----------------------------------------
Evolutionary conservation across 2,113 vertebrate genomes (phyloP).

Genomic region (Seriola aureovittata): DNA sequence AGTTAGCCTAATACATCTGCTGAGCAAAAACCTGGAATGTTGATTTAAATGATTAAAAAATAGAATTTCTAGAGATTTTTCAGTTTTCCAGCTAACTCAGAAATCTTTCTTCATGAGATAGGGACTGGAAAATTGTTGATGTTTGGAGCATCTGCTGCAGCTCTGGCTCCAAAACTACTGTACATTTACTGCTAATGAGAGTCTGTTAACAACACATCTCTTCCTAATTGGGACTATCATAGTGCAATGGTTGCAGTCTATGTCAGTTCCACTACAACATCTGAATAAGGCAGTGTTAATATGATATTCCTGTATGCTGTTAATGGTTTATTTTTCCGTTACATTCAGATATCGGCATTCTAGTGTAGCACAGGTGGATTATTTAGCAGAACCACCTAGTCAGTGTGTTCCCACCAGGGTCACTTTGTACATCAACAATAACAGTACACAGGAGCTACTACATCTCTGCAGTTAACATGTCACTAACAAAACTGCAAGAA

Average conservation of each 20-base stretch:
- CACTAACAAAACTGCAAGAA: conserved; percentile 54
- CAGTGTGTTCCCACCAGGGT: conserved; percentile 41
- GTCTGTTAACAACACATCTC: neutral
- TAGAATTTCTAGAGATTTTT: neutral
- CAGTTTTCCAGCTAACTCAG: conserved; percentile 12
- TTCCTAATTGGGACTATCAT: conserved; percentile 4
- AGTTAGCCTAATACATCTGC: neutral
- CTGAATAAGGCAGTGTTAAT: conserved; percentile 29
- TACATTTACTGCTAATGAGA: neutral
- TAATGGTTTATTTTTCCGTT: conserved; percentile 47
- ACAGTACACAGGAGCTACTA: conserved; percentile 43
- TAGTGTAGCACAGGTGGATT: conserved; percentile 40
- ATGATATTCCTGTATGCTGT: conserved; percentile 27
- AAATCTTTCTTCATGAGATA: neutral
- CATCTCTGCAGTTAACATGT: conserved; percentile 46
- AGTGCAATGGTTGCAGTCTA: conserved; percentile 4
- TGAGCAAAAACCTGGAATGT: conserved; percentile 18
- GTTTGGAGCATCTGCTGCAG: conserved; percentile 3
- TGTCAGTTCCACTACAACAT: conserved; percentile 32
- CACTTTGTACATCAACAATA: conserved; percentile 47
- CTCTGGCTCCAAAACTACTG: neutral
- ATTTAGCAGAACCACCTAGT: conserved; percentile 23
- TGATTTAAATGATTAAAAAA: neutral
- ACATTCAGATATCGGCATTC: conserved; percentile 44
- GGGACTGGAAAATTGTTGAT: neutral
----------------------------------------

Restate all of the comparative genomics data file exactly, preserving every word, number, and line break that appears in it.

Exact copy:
Evolutionary conservation across 2,113 vertebrate genomes (phyloP).

Genomic region (Seriola aureovittata): DNA sequence AGTTAGCCTAATACATCTGCTGAGCAAAAACCTGGAATGTTGATTTAAATGATTAAAAAATAGAATTTCTAGAGATTTTTCAGTTTTCCAGCTAACTCAGAAATCTTTCTTCATGAGATAGGGACTGGAAAATTGTTGATGTTTGGAGCATCTGCTGCAGCTCTGGCTCCAAAACTACTGTACATTTACTGCTAATGAGAGTCTGTTAACAACACATCTCTTCCTAATTGGGACTATCATAGTGCAATGGTTGCAGTCTATGTCAGTTCCACTACAACATCTGAATAAGGCAGTGTTAATATGATATTCCTGTATGCTGTTAATGGTTTATTTTTCCGTTACATTCAGATATCGGCATTCTAGTGTAGCACAGGTGGATTATTTAGCAGAACCACCTAGTCAGTGTGTTCCCACCAGGGTCACTTTGTACATCAACAATAACAGTACACAGGAGCTACTACATCTCTGCAGTTAACATGTCACTAACAAAACTGCAAGAA

Average conservation of each 20-base stretch:
- CACTAACAAAACTGCAAGAA: conserved; percentile 54
- CAGTGTGTTCCCACCAGGGT: conserved; percentile 41
- GTCTGTTAACAACACATCTC: neutral
- TAGAATTTCTAGAGATTTTT: neutral
- CAGTTTTCCAGCTAACTCAG: conserved; percentile 12
- TTCCTAATTGGGACTATCAT: conserved; percentile 4
- AGTTAGCCTAATACATCTGC: neutral
- CTGAATAAGGCAGTGTTAAT: conserved; percentile 29
- TACATTTACTGCTAATGAGA: neutral
- TAATGGTTTATTTTTCCGTT: conserved; percentile 47
- ACAGTACACAGGAGCTACTA: conserved; percentile 43
- TAGTGTAGCACAGGTGGATT: conserved; percentile 40
- ATGATATTCCTGTATGCTGT: conserved; percentile 27
- AAATCTTTCTTCATGAGATA: neutral
- CATCTCTGCAGTTAACATGT: conserved; percentile 46
- AGTGCAATGGTTGCAGTCTA: conserved; percentile 4
- TGAGCAAAAACCTGGAATGT: conserved; percentile 18
- GTTTGGAGCATCTGCTGCAG: conserved; percentile 3
- TGTCAGTTCCACTACAACAT: conserved; percentile 32
- CACTTTGTACATCAACAATA: conserved; percentile 47
- CTCTGGCTCCAAAACTACTG: neutral
- ATTTAGCAGAACCACCTAGT: conserved; percentile 23
- TGATTTAAATGATTAAAAAA: neutral
- ACATTCAGATATCGGCATTC: conserved; percentile 44
- GGGACTGGAAAATTGTTGAT: neutral